Permit me to object to the verbiage. There are no benefits to the unemployed. Any payments they collect are COMPENSATION for the fact that somebody else has messed up or planned poorly. To the extent that employers perceive themselves to benefit by being enabled to reduce the compensation they are contractually obligated to pay people who work for them, they’re exhibiting predatory behavior that should not be rewarded.

    The last decade has demonstrated two things pretty conclusively.
    1) The investor class has become addicted to the notion that, instead of contributing their fair share to the support of the nation, they are not only entitled to a “cut” of every public dollar spent (via dividends on bonds), but that income stream, in addition to being guaranteed, needs to be tax exempt, as well. And, to top it all off, the investor class has determined that it, not our elected and appointed public servants, are entitled to decide which public assets and resources are supported and developed and which not. It’s power over people.

    2) The public officials we elect to represent the public interest and promote the general welfare are quite content to let the investor class — i.e. Wall Street — call the tune for how the nation’s assets and resources are allocated. Indeed, the majority of the enthusiasm for the privatization of public services has originated with public officials who relish the notoriety and adulation of public office, but have no inclination to carry out its obligations. Providing for the “general welfare” is such a downer.

    So, while I am inclined to think that there’s little point in adjusting tax rates to affect people who don’t pay any tax, there was a larger issue — that the investor class has sequestered over three trillion dollars in cash from the economy — which the President should have pointed out as the reason why continued infusions of money into the pockets of working people and the treasuries of the several states are necessary. Never mind drowning. Wall Street has been trying to asphyxiate the economy in order to assert, once and for all, that they control the flow of money and are entitled to use it as a lever to sustain a stratified society with the moneybags at the top.

    Given his experience as a community organizer, I mistakenly assumed that Barack Obama is familiar with how banksters and gangsters operate in communities where the agents of government have turned their backs. I assumed that he’d be familiar with abuse and realize that, since abusers aim to hurt, it isn’t possible for victims to offer resistance, because doing so just amplifies the hurt and does the abuser’s work for him. I assumed, as did a lot of other people, that Barack Obama would know that a silent witness to abuse becomes an enabler and an agent of government who turns his back becomes complicit. Now it is obvious that Barack Obama is nothing like King Solomon. Instead of exposing the faux claimant, Obama would ask her if an arm and a leg is enough.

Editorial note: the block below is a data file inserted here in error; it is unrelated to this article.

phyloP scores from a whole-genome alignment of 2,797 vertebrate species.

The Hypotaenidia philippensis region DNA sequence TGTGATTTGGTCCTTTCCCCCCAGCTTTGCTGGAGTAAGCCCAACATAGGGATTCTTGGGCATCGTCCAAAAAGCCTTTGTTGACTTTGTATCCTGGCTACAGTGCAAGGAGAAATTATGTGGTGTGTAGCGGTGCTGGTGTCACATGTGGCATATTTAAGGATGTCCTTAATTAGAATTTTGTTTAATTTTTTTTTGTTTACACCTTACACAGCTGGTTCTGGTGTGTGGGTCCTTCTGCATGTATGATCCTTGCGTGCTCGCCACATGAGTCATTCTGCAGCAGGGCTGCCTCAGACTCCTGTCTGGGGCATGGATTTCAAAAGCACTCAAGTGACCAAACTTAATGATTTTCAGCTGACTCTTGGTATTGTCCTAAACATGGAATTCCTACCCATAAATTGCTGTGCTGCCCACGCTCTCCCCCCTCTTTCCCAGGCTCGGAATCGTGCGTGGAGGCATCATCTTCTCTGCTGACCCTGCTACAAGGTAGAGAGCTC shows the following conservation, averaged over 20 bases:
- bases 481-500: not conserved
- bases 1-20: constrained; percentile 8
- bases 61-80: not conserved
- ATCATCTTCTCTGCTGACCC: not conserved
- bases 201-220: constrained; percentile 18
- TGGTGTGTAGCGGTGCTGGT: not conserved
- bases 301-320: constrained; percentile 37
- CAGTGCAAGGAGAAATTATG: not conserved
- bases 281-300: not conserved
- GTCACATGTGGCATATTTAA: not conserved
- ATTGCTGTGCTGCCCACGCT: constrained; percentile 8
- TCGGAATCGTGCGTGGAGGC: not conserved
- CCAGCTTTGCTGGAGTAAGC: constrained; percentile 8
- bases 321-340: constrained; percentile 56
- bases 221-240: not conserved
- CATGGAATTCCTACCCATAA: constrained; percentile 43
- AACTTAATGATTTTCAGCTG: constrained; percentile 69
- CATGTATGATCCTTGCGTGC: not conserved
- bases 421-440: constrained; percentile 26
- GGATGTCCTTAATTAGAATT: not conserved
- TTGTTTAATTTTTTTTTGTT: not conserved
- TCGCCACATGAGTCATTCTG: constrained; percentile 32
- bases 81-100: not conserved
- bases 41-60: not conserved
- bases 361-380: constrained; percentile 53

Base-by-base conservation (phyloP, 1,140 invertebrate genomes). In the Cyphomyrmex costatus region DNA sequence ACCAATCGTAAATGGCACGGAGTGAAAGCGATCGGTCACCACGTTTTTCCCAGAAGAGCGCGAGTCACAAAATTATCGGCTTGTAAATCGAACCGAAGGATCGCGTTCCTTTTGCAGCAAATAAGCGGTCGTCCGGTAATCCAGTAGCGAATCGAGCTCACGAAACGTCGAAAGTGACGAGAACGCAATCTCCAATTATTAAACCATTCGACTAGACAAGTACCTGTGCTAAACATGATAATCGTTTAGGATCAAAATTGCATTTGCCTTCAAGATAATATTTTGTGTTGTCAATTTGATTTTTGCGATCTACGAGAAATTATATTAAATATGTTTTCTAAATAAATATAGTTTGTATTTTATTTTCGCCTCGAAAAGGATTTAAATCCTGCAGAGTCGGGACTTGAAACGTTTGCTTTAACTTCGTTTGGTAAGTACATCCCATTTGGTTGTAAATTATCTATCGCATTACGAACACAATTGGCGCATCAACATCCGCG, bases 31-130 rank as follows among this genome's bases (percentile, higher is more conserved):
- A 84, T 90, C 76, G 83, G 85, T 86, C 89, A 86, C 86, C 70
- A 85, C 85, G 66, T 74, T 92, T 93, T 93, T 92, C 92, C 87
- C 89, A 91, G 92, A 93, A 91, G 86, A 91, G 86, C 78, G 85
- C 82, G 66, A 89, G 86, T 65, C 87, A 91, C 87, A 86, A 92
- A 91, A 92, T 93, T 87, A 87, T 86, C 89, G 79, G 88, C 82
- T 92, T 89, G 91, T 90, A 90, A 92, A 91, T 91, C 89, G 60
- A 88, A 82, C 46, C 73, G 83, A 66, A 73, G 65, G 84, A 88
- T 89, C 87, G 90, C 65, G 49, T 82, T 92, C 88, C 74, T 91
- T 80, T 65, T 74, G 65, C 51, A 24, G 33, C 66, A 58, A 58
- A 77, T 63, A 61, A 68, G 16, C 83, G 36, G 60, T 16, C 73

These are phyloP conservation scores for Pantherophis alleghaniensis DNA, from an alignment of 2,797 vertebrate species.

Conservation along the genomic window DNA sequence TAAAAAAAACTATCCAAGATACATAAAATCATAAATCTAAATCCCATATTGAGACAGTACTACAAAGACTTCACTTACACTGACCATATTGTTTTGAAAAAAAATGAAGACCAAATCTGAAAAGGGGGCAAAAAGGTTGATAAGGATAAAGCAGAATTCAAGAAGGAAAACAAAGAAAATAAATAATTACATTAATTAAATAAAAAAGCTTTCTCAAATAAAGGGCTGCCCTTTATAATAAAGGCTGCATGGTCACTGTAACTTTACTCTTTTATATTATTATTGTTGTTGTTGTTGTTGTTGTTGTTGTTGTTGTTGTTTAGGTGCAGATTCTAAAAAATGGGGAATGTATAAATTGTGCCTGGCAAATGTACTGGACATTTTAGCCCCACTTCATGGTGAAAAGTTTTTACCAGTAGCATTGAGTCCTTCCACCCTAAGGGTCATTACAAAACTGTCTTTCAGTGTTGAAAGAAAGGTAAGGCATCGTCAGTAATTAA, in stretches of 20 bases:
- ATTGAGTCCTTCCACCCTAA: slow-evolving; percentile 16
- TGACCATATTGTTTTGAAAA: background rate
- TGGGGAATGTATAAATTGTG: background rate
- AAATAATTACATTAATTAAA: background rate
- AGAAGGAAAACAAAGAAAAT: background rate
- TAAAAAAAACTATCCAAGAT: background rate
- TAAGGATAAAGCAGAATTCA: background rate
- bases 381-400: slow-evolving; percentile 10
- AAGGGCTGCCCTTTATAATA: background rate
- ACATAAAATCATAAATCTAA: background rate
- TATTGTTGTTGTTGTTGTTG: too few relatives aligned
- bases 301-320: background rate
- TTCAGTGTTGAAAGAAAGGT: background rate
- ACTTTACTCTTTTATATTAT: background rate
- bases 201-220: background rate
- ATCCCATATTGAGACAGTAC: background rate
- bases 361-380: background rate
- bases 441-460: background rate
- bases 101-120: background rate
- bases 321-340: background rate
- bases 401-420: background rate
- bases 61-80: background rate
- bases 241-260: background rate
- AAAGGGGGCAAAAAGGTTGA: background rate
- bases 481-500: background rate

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    1. Lee Leslie Post author

      Right on. Someday let’s discuss the strange set of ethics that has us debating the extension of worker’s compensation in a land of no safety net for those unfortunate enough to be working hourly, or as a contract employee or in small or undercapitalized entrepreneurship. Or, the set of ethics, which allows our “leaders” to negotiate an across the board 3% tax cut, regardless of the special treatment given to the ownership brackets paying no taxes on dividends or manipulated capital gains while receiving Lexis health care, stock options, golden parachutes and FICA caps.
      Fascinated by the abuse/enabler insights into our President, while I just assumed it was naivete and inexperience, which had him confuse partisan compromise and appeasement. Thank you.

      Reply